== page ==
Sunday, March 27, 2016

Birds who have visited me, part 1: pileated woodpecker

post #277
       Finally, here is the whole story of the day the visiting pileated woodpecker decided the bugs in our old apple tree were worth the risk of me and my camera being on the other side of the window.  The tree trunk is only 3 feet from the house.  I can't believe he didn't know I was there. The photos are taken through the window so they are not picture perfect, so to speak, but obviously it is better to go with the photo you can get than waiting for some perfect situation!
       I was using my Canon Rebel, at least 5 years ago, and a 17-40 lens. No cropping that I remember doing. It is still a happiness to share these once in a lifetime photos.  It was totally a true privilege to spend all that time with this busy and determined visitor. 

To set the stage.... what I saw first from where I was sitting, and the only photo of the bird I expected to be able to make.

I learned later that the red stripe below the eye is a way to tell it is a male.

beak evidence

seeing beneath the feathers


These raised-up head feathers happened unexpectedly and briefly -- perhaps a warning of some sort? There may have been some rustling in the leaves on the ground.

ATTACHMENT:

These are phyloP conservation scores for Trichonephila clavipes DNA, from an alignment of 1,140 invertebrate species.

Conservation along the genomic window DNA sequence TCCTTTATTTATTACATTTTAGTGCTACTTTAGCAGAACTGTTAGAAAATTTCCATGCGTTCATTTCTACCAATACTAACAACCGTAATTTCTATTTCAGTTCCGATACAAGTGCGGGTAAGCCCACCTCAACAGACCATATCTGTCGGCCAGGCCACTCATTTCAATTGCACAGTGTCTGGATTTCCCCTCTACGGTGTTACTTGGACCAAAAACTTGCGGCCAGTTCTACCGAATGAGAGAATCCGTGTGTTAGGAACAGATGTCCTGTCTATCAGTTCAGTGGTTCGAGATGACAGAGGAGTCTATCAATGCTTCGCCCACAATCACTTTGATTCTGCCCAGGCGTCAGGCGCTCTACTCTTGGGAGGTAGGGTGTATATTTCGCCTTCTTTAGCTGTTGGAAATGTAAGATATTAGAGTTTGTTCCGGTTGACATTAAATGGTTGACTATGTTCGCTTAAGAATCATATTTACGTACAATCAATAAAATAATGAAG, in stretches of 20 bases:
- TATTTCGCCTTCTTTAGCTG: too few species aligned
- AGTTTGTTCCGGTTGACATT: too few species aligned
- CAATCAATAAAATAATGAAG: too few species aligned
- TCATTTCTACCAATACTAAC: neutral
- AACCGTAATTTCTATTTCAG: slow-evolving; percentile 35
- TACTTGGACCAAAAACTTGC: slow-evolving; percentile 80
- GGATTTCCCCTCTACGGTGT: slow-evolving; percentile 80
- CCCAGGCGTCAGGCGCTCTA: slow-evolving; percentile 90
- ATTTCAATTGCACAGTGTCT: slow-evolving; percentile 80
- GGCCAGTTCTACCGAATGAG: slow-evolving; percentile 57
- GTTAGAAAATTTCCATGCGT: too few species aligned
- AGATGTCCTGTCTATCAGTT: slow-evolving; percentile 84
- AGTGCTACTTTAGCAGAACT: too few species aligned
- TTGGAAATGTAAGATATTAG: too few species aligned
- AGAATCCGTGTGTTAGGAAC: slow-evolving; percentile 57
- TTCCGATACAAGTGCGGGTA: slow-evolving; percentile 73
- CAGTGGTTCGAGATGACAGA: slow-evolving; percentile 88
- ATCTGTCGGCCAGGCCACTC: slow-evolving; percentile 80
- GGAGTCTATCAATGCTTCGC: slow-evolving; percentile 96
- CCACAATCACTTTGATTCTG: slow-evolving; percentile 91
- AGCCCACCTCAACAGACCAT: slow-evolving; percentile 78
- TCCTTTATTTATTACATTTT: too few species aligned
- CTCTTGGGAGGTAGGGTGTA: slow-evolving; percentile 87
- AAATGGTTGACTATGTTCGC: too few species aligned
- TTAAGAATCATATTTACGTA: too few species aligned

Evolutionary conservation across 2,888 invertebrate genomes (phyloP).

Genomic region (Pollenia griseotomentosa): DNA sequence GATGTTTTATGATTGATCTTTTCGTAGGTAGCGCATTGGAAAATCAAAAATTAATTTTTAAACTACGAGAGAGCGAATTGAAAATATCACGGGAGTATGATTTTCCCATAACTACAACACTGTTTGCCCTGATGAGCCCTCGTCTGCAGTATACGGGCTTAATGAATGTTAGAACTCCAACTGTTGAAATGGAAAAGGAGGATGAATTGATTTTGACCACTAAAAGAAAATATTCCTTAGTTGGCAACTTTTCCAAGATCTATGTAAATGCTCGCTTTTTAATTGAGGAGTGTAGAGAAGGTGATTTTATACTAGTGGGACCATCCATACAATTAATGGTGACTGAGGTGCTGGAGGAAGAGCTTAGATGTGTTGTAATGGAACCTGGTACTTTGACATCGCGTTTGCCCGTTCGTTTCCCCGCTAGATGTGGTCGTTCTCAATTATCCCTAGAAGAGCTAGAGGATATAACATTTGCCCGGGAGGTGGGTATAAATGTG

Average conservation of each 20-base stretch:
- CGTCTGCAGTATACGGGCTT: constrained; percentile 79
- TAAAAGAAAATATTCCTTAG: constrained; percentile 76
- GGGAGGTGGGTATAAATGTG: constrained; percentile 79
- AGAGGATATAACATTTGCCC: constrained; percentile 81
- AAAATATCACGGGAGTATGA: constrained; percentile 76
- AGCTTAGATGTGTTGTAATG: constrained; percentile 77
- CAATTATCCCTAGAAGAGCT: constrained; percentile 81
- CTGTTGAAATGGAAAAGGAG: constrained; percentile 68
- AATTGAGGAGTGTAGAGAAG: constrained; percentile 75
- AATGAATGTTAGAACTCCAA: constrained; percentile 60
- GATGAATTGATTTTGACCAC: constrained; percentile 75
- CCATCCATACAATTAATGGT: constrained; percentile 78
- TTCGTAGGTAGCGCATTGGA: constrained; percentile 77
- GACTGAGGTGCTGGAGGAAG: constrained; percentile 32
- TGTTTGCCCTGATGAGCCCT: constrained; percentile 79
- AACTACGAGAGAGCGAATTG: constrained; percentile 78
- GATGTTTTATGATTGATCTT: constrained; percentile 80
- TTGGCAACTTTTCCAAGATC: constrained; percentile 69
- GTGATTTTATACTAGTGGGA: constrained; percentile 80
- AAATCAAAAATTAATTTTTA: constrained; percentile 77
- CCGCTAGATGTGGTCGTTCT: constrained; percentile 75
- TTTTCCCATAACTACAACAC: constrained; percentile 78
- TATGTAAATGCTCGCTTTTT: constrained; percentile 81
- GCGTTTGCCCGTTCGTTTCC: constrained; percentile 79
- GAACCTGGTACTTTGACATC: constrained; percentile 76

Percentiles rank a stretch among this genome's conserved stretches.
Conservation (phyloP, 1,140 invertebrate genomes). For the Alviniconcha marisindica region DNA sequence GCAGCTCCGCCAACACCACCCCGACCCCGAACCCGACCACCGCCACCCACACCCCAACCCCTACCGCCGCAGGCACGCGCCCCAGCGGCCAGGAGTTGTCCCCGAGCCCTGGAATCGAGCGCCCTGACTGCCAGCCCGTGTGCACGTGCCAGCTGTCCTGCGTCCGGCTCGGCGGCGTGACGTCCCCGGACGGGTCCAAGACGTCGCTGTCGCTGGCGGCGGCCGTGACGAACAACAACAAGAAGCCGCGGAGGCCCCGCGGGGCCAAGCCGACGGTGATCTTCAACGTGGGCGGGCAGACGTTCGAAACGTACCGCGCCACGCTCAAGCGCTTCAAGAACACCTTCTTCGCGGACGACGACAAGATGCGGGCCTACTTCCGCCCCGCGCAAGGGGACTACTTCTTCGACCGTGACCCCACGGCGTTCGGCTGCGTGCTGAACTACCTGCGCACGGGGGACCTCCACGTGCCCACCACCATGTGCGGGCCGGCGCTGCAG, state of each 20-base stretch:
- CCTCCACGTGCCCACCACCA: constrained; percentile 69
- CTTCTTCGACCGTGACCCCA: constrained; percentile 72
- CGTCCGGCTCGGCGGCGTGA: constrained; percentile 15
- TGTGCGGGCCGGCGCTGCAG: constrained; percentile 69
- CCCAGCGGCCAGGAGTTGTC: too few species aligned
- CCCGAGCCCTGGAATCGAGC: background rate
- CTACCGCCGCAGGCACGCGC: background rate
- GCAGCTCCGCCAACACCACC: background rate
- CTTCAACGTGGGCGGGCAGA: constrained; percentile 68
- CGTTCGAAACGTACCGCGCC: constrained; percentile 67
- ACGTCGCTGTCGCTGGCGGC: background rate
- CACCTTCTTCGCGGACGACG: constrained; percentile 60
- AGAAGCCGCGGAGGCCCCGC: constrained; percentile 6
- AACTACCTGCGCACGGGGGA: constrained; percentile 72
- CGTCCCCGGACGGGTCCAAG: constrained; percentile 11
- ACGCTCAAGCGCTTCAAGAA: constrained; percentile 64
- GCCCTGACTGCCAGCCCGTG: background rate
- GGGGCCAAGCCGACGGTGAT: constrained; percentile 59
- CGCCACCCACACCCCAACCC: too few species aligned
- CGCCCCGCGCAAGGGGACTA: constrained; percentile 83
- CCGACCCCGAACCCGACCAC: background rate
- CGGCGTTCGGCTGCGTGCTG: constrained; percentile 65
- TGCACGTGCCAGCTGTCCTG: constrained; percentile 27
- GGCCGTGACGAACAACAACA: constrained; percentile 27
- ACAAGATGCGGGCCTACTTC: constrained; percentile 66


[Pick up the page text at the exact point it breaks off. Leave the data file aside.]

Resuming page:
Please note that I have no idea why I never before put this series on the blog in the five and a half years I have been doing it weekly.  Earlier today I checked the images for this bird on Google, and there is nothing like this -- but there are fascinating photos of the holes they chip away at for eating and the ones for nesting, and great photos of babies. In those cases, the photographer probably was able to set up a way to keep watch on the nest. In my case, since I feel I had a proper visit, I just made what I could have from what transpired. Hard not to believe in good luck....
I love the lines here -- head/beak, elegant neck feathers, claw -- all that plus a single eye!


  1. Awesome!!!! I think birds come to you because you honor them with your attention and your art.

    1. Thanks, George Ella, they deserve any support we can give them!

  2. Ann, how wonderful this glimpse into the pileated woodpeckers life! How much I learned reading this! Thanks!